Date of Award

2014

Degree Type

Dissertation

Degree Name

Doctor of Philosophy (PhD)

Graduate Group

Nursing

First Advisor

Kathryn H. Bowles

Abstract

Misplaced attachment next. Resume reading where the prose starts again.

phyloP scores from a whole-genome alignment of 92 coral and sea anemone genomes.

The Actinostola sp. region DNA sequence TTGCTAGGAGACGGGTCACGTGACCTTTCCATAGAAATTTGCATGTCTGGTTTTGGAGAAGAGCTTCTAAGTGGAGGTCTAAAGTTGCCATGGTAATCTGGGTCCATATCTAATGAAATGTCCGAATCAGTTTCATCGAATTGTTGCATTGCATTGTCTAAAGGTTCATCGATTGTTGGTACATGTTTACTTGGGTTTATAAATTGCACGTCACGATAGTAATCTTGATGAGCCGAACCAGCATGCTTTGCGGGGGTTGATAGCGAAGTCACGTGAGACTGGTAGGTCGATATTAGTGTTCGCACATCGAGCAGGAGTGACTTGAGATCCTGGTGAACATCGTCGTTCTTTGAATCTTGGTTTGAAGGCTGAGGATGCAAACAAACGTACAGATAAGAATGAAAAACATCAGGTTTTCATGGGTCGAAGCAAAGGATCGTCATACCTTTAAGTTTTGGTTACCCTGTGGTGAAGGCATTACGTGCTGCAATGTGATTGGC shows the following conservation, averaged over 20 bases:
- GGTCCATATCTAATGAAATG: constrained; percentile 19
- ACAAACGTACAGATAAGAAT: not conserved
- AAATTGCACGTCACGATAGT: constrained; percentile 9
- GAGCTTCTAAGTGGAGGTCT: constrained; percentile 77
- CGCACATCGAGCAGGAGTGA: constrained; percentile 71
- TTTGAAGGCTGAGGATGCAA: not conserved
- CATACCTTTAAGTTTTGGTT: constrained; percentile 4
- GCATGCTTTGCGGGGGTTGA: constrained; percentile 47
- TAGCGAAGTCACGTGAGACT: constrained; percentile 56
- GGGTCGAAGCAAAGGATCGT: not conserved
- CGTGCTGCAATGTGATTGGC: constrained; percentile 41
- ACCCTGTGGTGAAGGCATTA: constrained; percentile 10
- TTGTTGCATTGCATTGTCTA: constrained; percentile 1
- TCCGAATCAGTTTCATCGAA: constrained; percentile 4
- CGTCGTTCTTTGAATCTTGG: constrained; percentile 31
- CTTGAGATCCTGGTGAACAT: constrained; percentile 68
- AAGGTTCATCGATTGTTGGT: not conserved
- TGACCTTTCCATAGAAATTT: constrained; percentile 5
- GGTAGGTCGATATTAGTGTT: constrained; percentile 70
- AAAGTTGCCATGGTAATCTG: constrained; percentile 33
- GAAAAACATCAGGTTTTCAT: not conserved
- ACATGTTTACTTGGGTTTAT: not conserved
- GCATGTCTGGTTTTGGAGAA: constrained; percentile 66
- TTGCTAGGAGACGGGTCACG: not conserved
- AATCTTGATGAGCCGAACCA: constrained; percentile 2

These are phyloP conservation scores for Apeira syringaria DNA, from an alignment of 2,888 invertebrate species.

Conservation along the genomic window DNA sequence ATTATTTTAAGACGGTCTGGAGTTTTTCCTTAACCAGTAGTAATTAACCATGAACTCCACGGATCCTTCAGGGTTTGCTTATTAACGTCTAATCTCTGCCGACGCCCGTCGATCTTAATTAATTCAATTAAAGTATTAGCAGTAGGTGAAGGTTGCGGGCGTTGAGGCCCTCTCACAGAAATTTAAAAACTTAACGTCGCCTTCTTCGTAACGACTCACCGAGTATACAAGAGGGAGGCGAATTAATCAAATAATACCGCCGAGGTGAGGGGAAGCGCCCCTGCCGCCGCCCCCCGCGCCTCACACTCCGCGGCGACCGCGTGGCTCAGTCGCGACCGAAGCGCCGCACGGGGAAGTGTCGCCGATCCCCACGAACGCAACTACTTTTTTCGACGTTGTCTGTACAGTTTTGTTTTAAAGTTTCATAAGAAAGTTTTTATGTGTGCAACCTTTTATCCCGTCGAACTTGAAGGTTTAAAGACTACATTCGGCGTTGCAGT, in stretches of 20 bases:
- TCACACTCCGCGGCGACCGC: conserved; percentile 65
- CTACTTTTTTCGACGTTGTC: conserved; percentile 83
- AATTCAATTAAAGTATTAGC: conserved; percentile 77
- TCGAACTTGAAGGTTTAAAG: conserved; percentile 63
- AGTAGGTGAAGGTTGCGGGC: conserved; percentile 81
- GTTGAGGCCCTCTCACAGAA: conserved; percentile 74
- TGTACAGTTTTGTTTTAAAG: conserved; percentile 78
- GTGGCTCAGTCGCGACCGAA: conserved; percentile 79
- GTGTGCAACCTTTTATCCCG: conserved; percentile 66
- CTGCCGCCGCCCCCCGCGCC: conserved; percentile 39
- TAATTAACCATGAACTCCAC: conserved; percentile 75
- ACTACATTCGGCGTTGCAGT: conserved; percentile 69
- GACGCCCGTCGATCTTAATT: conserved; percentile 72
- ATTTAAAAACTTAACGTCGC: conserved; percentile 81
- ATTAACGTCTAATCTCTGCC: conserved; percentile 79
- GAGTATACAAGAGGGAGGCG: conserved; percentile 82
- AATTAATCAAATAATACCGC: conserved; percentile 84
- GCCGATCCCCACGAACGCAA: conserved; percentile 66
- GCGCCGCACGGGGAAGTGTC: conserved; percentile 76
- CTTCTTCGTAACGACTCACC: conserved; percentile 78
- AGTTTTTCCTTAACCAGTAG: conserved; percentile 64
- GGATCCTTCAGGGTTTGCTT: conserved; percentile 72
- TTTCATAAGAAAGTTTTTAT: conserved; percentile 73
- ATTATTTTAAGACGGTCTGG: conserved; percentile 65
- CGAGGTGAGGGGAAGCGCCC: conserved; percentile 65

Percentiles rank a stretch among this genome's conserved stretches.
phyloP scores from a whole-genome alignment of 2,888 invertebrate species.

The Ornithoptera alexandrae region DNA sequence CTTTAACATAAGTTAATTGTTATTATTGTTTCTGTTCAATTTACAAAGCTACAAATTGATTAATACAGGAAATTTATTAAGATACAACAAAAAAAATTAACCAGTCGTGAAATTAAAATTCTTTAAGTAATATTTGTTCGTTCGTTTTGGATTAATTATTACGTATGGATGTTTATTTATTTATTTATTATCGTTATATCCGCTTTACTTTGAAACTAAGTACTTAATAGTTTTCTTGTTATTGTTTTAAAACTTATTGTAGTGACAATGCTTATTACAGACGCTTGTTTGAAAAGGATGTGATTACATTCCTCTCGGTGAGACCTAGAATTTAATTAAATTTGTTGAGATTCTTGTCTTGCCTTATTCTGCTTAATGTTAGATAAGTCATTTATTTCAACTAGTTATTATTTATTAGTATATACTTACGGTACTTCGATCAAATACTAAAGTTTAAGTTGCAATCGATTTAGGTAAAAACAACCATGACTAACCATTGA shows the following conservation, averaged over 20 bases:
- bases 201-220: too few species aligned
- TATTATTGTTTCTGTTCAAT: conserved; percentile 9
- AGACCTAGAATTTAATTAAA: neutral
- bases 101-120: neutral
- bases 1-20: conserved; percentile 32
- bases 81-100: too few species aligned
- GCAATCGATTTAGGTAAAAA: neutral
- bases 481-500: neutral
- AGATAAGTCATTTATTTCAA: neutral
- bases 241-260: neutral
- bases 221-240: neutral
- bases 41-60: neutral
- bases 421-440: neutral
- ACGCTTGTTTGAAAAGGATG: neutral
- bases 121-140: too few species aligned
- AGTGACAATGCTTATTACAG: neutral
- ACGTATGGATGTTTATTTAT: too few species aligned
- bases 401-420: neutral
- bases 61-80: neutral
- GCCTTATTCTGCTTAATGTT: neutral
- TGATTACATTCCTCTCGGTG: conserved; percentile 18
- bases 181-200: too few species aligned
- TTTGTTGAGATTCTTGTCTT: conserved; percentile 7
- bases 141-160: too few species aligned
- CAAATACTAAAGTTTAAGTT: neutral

Background and aims: Millions of Americans are discharged from hospitals to home health every year and about third of them return to hospitals. A significant number of rehospitalizations (up to 60%) happen within the first two weeks of services. Early targeted allocation of services for patients who need them the most, have the potential to decrease readmissions. Unfortunately, there is only fragmented evidence on factors that should be used to identify high-risk patients in home health. This dissertation study aimed to (1) identify factors associated with priority for the first home health nursing visit and (2) to construct and validate a decision support tool for patient prioritization. I recruited a geographically diverse convenience sample of nurses with expertise in care transitions and care coordination to identify factors supporting home health care prioritization. Methods: This was a predictive study of home health visit priority decisions made by 20 nurses for 519 older adults referred to home health. Variables included sociodemographics, diagnosis, comorbid conditions, adverse events, medications, hospitalization in last 6 months, length of stay, learning ability, self-rated health, depression, functional status, living arrangement, caregiver availability and ability and first home health visit priority decision. A combination of data mining and logistic regression models was used to construct and validate the final model. Results: The final model identified five factors associated with first home health visit priority. A cutpoint for decisions on low/medium versus high priority was derived with a sensitivity of 80% and specificity of 57.9%, area under receiver operator curve (ROC) 75.9%. Nurses were more likely to prioritize patients who had wounds (odds ratio [OR]=1.88), comorbid condition of depression (OR=1.73), limitation in current toileting status (OR= 2.02), higher numbers of medications (increase in OR for each medication =1.04) and comorbid conditions (increase in OR for each condition =1.04). Discussion: This dissertation study developed one of the first clinical decision support tools for home health, the "PREVENT"- Priority for Home Health Visit Tool. Further work is needed to increase the specificity and generalizability of the tool and to test its effects on patient outcomes.

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